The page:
Poems by Adam Day


A Kind of Silence


Kid on the corner
selling water beside

the news kiosk –
its interplay of ruin

and repair. His father
is elsewhere on his knees

eating weeds, body
the blue-green of frozen pond

in a Bruegel, and still asking
in his aloneness

how much of what’s not said
is what cannot be said, or perhaps

more importantly, what
the speaker is unwilling to say,

what they are withholding.


Stoplight Rain


Propane tanks
tossed in the yard,

neighbor went inside
dressed and came

out naked, the whole
horse of him

with nowhere
to put his wallet.

What do you need,
love, what kind

of enough
would be enough?


The Trust


Man on an oil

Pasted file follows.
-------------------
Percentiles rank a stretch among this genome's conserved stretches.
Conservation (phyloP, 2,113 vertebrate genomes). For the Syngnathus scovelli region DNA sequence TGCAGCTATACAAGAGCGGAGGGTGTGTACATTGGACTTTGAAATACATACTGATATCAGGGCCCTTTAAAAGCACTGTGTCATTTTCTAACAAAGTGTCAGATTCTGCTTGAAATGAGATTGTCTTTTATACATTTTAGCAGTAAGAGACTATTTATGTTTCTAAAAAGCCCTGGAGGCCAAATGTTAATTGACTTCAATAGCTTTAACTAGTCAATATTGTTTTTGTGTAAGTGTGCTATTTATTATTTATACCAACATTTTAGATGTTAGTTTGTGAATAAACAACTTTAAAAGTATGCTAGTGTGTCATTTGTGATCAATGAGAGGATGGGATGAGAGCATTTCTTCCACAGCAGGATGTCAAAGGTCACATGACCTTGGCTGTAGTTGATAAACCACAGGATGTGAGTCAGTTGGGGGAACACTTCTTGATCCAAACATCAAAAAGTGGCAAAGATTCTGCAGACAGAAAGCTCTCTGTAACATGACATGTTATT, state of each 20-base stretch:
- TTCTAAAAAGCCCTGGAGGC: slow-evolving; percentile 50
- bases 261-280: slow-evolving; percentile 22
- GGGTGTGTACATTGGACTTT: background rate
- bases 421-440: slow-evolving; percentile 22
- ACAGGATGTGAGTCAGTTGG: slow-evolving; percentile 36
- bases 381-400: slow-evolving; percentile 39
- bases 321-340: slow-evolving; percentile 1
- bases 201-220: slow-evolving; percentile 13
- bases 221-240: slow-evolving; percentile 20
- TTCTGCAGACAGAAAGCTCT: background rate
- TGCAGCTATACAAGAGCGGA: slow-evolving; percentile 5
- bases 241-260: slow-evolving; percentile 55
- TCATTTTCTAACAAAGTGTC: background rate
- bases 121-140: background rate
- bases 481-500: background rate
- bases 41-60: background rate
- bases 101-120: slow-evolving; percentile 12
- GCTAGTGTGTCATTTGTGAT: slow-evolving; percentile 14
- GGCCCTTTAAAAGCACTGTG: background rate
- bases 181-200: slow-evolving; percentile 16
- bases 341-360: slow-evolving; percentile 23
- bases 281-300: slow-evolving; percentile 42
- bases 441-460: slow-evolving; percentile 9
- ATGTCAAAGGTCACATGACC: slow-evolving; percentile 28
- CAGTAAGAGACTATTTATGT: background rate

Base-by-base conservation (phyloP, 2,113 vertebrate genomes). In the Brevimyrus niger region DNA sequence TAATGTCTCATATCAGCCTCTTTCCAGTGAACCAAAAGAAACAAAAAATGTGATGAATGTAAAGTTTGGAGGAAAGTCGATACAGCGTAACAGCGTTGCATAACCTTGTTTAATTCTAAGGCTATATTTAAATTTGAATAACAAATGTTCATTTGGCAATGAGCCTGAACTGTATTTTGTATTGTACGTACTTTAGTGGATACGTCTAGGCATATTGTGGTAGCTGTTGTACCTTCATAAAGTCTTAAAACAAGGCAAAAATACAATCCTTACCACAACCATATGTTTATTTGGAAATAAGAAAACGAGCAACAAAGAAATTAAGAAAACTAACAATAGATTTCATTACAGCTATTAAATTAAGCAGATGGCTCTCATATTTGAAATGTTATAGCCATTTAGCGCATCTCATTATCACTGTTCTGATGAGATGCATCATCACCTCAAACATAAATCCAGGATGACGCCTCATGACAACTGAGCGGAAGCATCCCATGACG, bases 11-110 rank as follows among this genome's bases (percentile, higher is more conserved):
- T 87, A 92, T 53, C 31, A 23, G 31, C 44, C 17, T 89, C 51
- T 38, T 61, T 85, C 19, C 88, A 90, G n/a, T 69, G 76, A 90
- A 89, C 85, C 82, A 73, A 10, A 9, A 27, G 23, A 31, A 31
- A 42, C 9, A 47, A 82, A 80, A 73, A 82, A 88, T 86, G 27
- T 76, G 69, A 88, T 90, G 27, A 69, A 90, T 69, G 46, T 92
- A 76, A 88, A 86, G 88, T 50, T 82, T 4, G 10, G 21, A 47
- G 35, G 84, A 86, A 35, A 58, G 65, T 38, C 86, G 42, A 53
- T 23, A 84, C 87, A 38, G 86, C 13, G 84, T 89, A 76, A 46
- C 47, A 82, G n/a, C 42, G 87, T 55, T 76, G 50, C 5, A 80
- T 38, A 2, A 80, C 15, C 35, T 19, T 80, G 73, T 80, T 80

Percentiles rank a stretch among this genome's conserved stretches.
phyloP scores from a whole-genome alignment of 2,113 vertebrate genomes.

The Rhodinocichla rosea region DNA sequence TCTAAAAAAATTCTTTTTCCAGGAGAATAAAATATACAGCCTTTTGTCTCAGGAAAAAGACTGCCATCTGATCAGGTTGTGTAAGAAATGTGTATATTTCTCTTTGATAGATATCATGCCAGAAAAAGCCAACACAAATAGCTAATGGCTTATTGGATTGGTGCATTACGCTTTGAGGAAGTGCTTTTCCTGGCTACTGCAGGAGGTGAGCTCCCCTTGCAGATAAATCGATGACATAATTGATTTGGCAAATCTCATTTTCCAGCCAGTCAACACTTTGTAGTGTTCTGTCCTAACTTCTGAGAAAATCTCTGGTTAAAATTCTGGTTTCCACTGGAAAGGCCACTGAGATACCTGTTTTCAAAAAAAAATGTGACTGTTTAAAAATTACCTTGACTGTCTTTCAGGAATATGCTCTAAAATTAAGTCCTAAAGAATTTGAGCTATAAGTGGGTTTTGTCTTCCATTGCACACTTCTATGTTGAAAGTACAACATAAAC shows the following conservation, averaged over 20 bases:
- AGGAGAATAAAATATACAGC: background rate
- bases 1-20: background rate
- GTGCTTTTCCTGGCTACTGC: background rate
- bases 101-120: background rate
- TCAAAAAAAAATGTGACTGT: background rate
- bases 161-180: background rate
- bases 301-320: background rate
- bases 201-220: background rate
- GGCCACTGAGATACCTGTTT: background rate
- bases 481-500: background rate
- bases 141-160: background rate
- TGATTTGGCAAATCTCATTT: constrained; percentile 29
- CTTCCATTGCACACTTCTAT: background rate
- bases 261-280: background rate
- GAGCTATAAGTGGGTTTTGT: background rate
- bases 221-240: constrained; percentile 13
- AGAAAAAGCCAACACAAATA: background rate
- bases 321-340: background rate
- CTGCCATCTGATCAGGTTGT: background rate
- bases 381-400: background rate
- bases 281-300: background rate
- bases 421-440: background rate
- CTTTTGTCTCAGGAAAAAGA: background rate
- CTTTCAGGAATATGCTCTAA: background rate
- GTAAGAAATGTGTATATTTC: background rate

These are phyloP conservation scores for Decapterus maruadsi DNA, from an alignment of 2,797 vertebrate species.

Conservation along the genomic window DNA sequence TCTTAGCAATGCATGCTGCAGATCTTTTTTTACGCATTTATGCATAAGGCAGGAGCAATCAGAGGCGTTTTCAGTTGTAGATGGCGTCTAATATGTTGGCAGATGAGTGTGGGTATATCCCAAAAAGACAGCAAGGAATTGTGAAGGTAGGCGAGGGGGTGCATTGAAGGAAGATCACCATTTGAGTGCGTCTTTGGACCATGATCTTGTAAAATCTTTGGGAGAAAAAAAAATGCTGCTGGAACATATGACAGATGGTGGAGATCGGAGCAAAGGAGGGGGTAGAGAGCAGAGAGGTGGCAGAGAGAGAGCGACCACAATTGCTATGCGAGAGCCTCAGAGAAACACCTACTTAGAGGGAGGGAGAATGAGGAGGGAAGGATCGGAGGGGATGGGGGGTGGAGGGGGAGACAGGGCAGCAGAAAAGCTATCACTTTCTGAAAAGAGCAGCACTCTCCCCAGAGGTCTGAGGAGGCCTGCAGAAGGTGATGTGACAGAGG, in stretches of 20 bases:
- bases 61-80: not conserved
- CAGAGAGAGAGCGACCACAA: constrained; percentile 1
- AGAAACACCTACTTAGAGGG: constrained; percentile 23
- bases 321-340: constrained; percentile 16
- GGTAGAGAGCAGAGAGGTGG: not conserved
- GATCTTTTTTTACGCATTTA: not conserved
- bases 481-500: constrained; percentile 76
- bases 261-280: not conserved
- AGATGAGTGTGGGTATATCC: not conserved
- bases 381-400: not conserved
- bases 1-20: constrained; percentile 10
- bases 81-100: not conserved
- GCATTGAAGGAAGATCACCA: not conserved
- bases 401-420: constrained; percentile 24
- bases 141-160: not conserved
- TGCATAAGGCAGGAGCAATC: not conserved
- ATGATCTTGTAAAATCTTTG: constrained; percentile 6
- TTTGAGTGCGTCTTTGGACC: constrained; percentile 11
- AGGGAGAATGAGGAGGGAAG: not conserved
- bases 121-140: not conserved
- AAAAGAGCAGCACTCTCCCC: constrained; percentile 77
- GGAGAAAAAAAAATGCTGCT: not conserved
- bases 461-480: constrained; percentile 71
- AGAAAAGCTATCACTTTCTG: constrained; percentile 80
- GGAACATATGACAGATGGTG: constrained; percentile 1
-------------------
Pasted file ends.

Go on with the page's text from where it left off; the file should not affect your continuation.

derrick in grave

clothes is a kingfisher
bowing in a pool

of broken light.
Still, the moon isn’t

all that beautiful

to a platform
offshore, like a bucket

lost down a well.


Adam Day is the author of Left-Handed Wolf (LSU Press, 2020), and of Model of a City in Civil War (Sarabande Books), and the recipient of a Poetry Society of America Chapbook Fellowship for Badger, Apocrypha, and of a PEN America Literary Award.



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